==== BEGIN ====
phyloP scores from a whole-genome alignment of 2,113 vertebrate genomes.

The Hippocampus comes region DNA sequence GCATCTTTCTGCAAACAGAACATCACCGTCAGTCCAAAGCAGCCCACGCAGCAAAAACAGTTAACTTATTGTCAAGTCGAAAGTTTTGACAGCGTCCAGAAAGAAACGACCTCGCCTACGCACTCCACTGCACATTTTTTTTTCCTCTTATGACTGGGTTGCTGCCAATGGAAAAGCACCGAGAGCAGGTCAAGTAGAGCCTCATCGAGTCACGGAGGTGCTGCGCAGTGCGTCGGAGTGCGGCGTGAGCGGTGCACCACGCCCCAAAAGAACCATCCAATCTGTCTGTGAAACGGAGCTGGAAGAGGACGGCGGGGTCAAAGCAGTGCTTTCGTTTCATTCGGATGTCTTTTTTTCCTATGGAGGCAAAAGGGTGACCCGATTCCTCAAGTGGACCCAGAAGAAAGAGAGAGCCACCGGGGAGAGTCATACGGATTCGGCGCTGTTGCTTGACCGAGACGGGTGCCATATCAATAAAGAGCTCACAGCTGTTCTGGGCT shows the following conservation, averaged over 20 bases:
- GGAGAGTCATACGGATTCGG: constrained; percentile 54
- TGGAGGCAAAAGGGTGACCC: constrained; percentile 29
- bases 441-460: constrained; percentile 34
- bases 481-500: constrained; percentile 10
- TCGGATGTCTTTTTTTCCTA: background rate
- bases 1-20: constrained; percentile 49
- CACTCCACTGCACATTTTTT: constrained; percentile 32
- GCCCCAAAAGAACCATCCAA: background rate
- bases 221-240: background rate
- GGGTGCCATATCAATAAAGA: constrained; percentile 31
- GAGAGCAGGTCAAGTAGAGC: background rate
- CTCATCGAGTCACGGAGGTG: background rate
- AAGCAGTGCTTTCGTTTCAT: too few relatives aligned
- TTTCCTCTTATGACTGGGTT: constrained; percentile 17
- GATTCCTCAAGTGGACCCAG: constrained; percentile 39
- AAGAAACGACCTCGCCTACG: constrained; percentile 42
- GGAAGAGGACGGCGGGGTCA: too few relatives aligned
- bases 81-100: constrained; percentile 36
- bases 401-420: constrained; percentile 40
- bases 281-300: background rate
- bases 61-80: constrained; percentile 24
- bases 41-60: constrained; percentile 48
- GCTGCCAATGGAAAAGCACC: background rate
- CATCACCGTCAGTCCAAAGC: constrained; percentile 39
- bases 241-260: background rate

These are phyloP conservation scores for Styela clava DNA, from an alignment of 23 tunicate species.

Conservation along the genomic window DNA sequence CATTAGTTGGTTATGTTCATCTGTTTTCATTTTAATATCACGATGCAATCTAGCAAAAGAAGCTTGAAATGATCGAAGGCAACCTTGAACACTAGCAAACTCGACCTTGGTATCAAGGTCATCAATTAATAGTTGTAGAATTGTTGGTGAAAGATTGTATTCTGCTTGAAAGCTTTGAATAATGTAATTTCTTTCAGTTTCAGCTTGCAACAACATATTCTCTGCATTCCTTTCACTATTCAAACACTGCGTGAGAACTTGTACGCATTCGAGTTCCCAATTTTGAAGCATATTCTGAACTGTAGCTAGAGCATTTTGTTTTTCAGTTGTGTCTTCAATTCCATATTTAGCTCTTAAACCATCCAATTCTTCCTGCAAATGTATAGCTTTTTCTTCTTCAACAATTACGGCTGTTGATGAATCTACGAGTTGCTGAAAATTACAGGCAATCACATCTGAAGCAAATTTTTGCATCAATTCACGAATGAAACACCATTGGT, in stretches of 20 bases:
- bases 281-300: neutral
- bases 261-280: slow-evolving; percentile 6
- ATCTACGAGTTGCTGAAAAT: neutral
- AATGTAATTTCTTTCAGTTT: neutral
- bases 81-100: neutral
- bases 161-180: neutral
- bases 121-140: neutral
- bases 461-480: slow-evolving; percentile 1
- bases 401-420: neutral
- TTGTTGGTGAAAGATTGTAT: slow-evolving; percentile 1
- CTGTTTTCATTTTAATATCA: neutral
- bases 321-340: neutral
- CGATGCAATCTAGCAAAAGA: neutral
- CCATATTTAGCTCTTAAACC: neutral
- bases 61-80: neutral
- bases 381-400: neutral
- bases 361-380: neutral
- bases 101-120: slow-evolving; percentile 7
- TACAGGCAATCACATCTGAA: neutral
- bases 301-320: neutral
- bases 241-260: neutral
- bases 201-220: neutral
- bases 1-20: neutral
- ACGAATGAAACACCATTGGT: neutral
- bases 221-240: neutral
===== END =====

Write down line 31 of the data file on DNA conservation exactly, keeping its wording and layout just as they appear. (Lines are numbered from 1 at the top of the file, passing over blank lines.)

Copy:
- bases 261-280: slow-evolving; percentile 6